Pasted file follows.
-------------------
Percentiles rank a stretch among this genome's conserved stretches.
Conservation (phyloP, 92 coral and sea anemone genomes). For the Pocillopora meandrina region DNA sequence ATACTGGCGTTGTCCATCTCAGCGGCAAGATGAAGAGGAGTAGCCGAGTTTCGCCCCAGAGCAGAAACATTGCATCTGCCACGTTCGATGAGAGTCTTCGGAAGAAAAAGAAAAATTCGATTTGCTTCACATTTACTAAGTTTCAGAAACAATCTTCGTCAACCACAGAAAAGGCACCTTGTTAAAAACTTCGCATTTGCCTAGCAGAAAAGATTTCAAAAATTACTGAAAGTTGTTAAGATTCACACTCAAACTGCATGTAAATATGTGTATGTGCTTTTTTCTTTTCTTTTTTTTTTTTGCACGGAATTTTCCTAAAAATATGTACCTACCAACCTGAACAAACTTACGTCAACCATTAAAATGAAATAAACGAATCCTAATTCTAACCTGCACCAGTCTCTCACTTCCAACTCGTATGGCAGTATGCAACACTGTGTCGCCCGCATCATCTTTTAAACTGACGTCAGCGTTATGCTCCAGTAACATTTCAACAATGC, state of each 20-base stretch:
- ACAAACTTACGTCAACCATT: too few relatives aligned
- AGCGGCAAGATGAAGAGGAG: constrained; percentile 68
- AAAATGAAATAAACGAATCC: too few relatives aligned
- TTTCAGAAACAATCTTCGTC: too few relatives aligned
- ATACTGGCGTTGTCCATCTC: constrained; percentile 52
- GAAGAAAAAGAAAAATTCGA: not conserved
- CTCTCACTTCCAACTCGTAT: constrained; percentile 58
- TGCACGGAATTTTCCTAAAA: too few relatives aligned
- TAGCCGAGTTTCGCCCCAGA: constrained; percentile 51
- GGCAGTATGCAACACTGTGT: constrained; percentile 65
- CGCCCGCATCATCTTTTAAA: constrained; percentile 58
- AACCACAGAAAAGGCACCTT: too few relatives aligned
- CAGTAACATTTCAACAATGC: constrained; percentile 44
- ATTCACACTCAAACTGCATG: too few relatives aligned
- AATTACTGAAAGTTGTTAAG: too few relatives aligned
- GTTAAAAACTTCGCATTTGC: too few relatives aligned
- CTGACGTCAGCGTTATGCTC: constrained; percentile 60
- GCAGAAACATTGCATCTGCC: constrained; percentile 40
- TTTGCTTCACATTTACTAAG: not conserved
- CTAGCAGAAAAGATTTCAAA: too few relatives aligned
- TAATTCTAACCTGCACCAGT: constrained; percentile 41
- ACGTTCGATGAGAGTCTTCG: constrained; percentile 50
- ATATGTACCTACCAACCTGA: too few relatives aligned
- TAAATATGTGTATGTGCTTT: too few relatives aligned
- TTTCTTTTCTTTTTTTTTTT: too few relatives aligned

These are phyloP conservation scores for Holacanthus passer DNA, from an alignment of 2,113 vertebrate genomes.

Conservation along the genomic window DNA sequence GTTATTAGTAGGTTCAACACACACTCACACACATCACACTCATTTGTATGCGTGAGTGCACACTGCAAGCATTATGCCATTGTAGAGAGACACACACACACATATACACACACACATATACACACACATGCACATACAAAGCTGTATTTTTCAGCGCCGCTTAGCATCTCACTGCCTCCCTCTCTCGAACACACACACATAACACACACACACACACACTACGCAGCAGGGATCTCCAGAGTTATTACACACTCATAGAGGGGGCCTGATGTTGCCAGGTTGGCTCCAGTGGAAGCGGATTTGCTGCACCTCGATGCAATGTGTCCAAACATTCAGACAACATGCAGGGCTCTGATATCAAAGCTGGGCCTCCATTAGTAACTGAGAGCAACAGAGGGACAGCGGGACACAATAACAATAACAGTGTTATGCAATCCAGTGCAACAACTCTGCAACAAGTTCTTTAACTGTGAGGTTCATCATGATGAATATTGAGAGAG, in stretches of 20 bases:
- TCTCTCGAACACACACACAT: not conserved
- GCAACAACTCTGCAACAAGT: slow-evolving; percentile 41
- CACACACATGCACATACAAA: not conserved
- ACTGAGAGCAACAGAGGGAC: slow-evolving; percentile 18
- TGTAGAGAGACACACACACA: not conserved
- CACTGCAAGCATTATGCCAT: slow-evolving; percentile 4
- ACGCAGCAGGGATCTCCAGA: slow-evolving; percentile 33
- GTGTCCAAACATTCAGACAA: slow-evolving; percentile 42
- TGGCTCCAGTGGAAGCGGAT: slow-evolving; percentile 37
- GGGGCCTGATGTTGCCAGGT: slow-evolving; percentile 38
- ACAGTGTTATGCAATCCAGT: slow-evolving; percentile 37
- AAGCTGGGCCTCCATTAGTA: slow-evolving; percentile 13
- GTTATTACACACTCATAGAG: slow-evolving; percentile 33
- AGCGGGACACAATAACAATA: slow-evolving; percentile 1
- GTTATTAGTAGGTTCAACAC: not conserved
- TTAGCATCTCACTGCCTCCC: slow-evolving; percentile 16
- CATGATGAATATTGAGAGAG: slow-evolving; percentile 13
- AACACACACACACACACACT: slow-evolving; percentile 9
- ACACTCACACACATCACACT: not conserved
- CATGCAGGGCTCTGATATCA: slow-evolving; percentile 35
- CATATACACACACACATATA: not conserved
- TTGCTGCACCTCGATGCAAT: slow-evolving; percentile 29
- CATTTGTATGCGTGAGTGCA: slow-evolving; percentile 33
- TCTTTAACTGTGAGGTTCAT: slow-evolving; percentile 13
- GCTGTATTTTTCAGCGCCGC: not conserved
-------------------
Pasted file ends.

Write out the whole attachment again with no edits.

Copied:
Percentiles rank a stretch among this genome's conserved stretches.
Conservation (phyloP, 92 coral and sea anemone genomes). For the Pocillopora meandrina region DNA sequence ATACTGGCGTTGTCCATCTCAGCGGCAAGATGAAGAGGAGTAGCCGAGTTTCGCCCCAGAGCAGAAACATTGCATCTGCCACGTTCGATGAGAGTCTTCGGAAGAAAAAGAAAAATTCGATTTGCTTCACATTTACTAAGTTTCAGAAACAATCTTCGTCAACCACAGAAAAGGCACCTTGTTAAAAACTTCGCATTTGCCTAGCAGAAAAGATTTCAAAAATTACTGAAAGTTGTTAAGATTCACACTCAAACTGCATGTAAATATGTGTATGTGCTTTTTTCTTTTCTTTTTTTTTTTTGCACGGAATTTTCCTAAAAATATGTACCTACCAACCTGAACAAACTTACGTCAACCATTAAAATGAAATAAACGAATCCTAATTCTAACCTGCACCAGTCTCTCACTTCCAACTCGTATGGCAGTATGCAACACTGTGTCGCCCGCATCATCTTTTAAACTGACGTCAGCGTTATGCTCCAGTAACATTTCAACAATGC, state of each 20-base stretch:
- ACAAACTTACGTCAACCATT: too few relatives aligned
- AGCGGCAAGATGAAGAGGAG: constrained; percentile 68
- AAAATGAAATAAACGAATCC: too few relatives aligned
- TTTCAGAAACAATCTTCGTC: too few relatives aligned
- ATACTGGCGTTGTCCATCTC: constrained; percentile 52
- GAAGAAAAAGAAAAATTCGA: not conserved
- CTCTCACTTCCAACTCGTAT: constrained; percentile 58
- TGCACGGAATTTTCCTAAAA: too few relatives aligned
- TAGCCGAGTTTCGCCCCAGA: constrained; percentile 51
- GGCAGTATGCAACACTGTGT: constrained; percentile 65
- CGCCCGCATCATCTTTTAAA: constrained; percentile 58
- AACCACAGAAAAGGCACCTT: too few relatives aligned
- CAGTAACATTTCAACAATGC: constrained; percentile 44
- ATTCACACTCAAACTGCATG: too few relatives aligned
- AATTACTGAAAGTTGTTAAG: too few relatives aligned
- GTTAAAAACTTCGCATTTGC: too few relatives aligned
- CTGACGTCAGCGTTATGCTC: constrained; percentile 60
- GCAGAAACATTGCATCTGCC: constrained; percentile 40
- TTTGCTTCACATTTACTAAG: not conserved
- CTAGCAGAAAAGATTTCAAA: too few relatives aligned
- TAATTCTAACCTGCACCAGT: constrained; percentile 41
- ACGTTCGATGAGAGTCTTCG: constrained; percentile 50
- ATATGTACCTACCAACCTGA: too few relatives aligned
- TAAATATGTGTATGTGCTTT: too few relatives aligned
- TTTCTTTTCTTTTTTTTTTT: too few relatives aligned

These are phyloP conservation scores for Holacanthus passer DNA, from an alignment of 2,113 vertebrate genomes.

Conservation along the genomic window DNA sequence GTTATTAGTAGGTTCAACACACACTCACACACATCACACTCATTTGTATGCGTGAGTGCACACTGCAAGCATTATGCCATTGTAGAGAGACACACACACACATATACACACACACATATACACACACATGCACATACAAAGCTGTATTTTTCAGCGCCGCTTAGCATCTCACTGCCTCCCTCTCTCGAACACACACACATAACACACACACACACACACTACGCAGCAGGGATCTCCAGAGTTATTACACACTCATAGAGGGGGCCTGATGTTGCCAGGTTGGCTCCAGTGGAAGCGGATTTGCTGCACCTCGATGCAATGTGTCCAAACATTCAGACAACATGCAGGGCTCTGATATCAAAGCTGGGCCTCCATTAGTAACTGAGAGCAACAGAGGGACAGCGGGACACAATAACAATAACAGTGTTATGCAATCCAGTGCAACAACTCTGCAACAAGTTCTTTAACTGTGAGGTTCATCATGATGAATATTGAGAGAG, in stretches of 20 bases:
- TCTCTCGAACACACACACAT: not conserved
- GCAACAACTCTGCAACAAGT: slow-evolving; percentile 41
- CACACACATGCACATACAAA: not conserved
- ACTGAGAGCAACAGAGGGAC: slow-evolving; percentile 18
- TGTAGAGAGACACACACACA: not conserved
- CACTGCAAGCATTATGCCAT: slow-evolving; percentile 4
- ACGCAGCAGGGATCTCCAGA: slow-evolving; percentile 33
- GTGTCCAAACATTCAGACAA: slow-evolving; percentile 42
- TGGCTCCAGTGGAAGCGGAT: slow-evolving; percentile 37
- GGGGCCTGATGTTGCCAGGT: slow-evolving; percentile 38
- ACAGTGTTATGCAATCCAGT: slow-evolving; percentile 37
- AAGCTGGGCCTCCATTAGTA: slow-evolving; percentile 13
- GTTATTACACACTCATAGAG: slow-evolving; percentile 33
- AGCGGGACACAATAACAATA: slow-evolving; percentile 1
- GTTATTAGTAGGTTCAACAC: not conserved
- TTAGCATCTCACTGCCTCCC: slow-evolving; percentile 16
- CATGATGAATATTGAGAGAG: slow-evolving; percentile 13
- AACACACACACACACACACT: slow-evolving; percentile 9
- ACACTCACACACATCACACT: not conserved
- CATGCAGGGCTCTGATATCA: slow-evolving; percentile 35
- CATATACACACACACATATA: not conserved
- TTGCTGCACCTCGATGCAAT: slow-evolving; percentile 29
- CATTTGTATGCGTGAGTGCA: slow-evolving; percentile 33
- TCTTTAACTGTGAGGTTCAT: slow-evolving; percentile 13
- GCTGTATTTTTCAGCGCCGC: not conserved